The constitution states freedom of conscience and belief is inviolable, and it provides for the free exercise of religious beliefs. The constitution prohibits federal, state, and local governments from either supporting or hindering any religion. According to media reports, a military officer threatened an Afro-Brazilian religious group multiple times, including with weapons. In July, media outlets reported an electrician would press charges against the mayor of Belford Roxo in Rio de Janeiro State because the mayor’s staff threatened him and made derogatory statements about his Afro-Brazilian Candomble religion. The city government later apologized. On July 31, a Sao Paulo court awarded custody of a 12-year-old girl to her maternal Christian grandmother, removing the girl from her mother, who had supported her daughter’s choice to practice Candomble. In an August 14 appeal decision, the court restored custody to the mother. During the year, high level government officials made public remarks that religious minorities considered derogatory. In January, President Jair Bolsonaro dismissed Culture Minister Roberto Alvim after Alvim included in remarks excerpts from a speech by Nazi propagandist Joseph Goebbels. In October, the Santa Catarina Liberal Party leadership removed a history professor from its candidate list for a local town council election in Pomerode due to his association with neo-Nazi symbols and for not being ideologically aligned with the party. In February, in response to attacks on Afro-Brazilian religious places of worship, known as terreiros, the municipal government in Baixada Fluminense, Rio de Janeiro State, inaugurated the Center for Assistance to Victims of Religious Intolerance to support victims of religious intolerance in the region. On January 21, municipalities throughout the country commemorated the National Day to Combat Religious Intolerance. In May, the Sao Paulo Legislative Assembly held the Sao Paulo State Religious Freedom Week, a series of virtual meetings to promote freedom of religion and tolerance.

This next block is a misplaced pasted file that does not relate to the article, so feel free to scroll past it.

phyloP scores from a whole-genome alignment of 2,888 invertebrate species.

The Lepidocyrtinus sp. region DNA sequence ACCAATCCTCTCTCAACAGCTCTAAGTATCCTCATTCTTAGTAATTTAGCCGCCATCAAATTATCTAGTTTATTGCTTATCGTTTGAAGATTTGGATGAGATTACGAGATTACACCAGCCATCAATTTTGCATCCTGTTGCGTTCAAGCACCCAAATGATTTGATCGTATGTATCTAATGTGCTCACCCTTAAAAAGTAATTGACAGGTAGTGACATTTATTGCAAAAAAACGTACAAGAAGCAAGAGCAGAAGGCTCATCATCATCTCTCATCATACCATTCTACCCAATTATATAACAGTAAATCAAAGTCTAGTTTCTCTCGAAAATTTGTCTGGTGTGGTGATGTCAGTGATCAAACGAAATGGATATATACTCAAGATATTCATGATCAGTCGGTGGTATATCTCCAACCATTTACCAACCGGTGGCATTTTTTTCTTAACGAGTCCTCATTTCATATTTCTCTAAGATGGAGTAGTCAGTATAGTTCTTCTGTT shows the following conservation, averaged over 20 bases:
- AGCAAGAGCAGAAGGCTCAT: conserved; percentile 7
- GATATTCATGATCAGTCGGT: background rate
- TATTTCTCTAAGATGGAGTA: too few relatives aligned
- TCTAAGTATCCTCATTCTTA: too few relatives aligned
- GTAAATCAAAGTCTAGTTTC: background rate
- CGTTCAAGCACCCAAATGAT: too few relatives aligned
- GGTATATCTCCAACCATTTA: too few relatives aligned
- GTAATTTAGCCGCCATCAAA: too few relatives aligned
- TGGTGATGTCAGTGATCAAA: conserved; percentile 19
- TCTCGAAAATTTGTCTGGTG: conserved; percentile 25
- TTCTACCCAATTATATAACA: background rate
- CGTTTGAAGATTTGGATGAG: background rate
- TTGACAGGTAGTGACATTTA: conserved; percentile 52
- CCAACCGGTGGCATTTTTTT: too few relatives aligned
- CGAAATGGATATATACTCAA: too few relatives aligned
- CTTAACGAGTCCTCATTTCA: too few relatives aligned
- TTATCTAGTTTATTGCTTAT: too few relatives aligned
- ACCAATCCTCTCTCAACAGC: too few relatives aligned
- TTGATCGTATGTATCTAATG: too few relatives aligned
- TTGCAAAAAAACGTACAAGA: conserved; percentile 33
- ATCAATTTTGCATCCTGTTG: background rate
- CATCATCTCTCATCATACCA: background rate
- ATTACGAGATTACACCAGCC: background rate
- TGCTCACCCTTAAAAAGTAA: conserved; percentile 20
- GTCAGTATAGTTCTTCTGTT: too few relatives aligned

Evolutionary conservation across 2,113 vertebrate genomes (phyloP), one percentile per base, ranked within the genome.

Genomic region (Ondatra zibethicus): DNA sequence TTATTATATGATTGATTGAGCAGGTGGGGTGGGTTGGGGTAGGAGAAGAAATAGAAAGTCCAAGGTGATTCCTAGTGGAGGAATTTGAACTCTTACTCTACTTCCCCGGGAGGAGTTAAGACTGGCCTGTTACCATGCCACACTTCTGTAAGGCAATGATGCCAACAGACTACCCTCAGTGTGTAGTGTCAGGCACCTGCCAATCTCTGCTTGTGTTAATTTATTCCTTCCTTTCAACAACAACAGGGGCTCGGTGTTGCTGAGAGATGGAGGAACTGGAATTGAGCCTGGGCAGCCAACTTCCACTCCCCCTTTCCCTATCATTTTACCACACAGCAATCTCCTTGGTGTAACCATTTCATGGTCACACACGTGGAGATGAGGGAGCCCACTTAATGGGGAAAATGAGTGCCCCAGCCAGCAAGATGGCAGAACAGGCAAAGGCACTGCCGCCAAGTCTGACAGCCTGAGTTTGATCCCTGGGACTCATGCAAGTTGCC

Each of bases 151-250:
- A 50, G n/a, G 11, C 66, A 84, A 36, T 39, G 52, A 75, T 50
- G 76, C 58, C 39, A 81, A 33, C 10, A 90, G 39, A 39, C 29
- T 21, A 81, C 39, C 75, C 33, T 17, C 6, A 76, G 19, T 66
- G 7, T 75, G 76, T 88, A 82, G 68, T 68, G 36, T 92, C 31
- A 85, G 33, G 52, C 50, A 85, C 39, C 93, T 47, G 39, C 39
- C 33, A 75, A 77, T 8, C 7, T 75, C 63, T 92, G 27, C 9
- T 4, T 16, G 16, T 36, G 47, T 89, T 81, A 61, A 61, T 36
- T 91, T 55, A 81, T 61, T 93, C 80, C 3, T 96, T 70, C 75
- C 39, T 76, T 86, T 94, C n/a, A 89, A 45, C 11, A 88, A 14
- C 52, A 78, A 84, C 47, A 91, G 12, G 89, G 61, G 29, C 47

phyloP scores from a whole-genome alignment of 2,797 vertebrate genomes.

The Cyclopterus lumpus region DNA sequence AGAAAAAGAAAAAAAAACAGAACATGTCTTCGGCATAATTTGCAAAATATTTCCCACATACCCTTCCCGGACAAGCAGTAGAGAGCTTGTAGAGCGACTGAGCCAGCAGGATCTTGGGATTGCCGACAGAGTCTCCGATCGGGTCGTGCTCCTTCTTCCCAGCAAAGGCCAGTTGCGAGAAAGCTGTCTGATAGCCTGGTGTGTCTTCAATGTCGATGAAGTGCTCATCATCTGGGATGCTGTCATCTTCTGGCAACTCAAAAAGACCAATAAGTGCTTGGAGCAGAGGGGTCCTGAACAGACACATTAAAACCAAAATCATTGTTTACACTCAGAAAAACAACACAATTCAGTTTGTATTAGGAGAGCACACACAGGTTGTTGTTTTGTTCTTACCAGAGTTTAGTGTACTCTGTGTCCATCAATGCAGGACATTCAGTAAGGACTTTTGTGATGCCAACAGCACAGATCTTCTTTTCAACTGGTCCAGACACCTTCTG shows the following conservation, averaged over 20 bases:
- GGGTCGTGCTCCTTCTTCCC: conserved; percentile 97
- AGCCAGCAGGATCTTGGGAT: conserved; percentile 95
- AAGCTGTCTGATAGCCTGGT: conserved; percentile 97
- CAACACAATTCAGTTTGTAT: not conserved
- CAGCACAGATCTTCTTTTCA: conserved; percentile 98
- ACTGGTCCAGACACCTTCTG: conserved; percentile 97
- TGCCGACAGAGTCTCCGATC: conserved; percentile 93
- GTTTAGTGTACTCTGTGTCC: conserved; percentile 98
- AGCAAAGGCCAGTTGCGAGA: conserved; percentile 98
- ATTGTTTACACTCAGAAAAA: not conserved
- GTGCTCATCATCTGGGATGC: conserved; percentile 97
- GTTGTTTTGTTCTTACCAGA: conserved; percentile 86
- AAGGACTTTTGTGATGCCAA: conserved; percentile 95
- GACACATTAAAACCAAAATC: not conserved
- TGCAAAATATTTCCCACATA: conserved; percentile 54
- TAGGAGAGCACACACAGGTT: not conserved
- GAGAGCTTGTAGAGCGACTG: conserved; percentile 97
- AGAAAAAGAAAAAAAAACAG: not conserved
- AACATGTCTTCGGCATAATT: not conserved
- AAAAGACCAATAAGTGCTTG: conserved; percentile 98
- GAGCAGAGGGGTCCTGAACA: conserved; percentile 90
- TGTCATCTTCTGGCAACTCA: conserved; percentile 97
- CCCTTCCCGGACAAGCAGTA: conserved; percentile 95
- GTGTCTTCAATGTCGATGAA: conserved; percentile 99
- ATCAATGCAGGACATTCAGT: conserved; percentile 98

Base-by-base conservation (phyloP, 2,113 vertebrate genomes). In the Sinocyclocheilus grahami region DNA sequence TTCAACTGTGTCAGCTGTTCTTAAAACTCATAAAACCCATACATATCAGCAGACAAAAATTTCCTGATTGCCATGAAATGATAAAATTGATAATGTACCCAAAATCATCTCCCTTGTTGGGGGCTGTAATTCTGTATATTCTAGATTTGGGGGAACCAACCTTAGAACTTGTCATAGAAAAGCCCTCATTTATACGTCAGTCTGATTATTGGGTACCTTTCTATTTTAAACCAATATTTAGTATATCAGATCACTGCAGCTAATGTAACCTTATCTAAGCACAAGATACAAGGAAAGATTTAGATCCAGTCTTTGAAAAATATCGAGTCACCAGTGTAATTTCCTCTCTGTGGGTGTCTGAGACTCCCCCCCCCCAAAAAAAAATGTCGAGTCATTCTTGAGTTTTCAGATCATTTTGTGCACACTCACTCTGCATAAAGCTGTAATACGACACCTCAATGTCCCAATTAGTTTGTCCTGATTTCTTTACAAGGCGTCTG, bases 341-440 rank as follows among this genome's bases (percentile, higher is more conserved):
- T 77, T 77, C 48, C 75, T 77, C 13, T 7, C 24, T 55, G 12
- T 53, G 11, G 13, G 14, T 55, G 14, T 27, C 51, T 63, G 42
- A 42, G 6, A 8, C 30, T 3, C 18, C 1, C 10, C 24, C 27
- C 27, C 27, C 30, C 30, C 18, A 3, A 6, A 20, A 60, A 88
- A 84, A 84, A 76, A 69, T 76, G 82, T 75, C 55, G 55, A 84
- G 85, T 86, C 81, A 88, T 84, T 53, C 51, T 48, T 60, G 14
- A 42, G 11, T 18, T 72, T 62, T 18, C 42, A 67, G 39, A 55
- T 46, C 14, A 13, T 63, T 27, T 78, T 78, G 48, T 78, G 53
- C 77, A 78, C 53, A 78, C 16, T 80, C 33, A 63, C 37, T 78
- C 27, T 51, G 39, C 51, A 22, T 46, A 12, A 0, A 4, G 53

According to national human rights hotline data and other sources, societal respect for practitioners of minority religions continued to be weak, and violent attacks on terreiros continued. Although less than two percent of the population followed Afro-Brazilian religions, 17 percent of the cases registered by the human rights hotline during the first six months of 2019 involved victims who were practitioners of Afro-Brazilian religions, down from 30 percent the previous year. According to the National Secretariat of Human Rights of the Ministry of Women, Family, and Human Rights, the national human rights hotline received 410 reports of religious intolerance in 2019, compared with 506 in 2018. Media reported individuals set fire to, bombed, and destroyed Afro-Brazilian places of worship, sometimes injuring or threatening worshippers. From January to August, the Jewish Federation of Sao Paulo recorded 149 incidents and allegations of anti-Semitism in the country in its annual Anti-Semitism Report. A global survey released in June by the Anti-Defamation League (ADL) showed that the percentage of Brazilians who harbor some anti-Jewish sentiment increased from 19 percent in 2019 to 26 percent in 2020. Authorities investigated the physical assault on a Jewish man in rural Sao Paulo in February. Three attackers shouted anti-Semitic offenses while they beat the victim and cut his kippah with a knife. Media and religious organizations reported increased accounts of hate speech directed at religious minorities on social media and the internet, in particular anti-Afro-Brazilian and anti-Semitic comments. On December 13, Rio de Janeiro Mayor Marcelo Crivella inaugurated the Monument in Memory of the Victims of the Holocaust. Religious organizations hosted interfaith community events, including the 11th Annual Walk against Religious Intolerance in Salvador, Bahia, which drew approximately five thousand Candomble followers.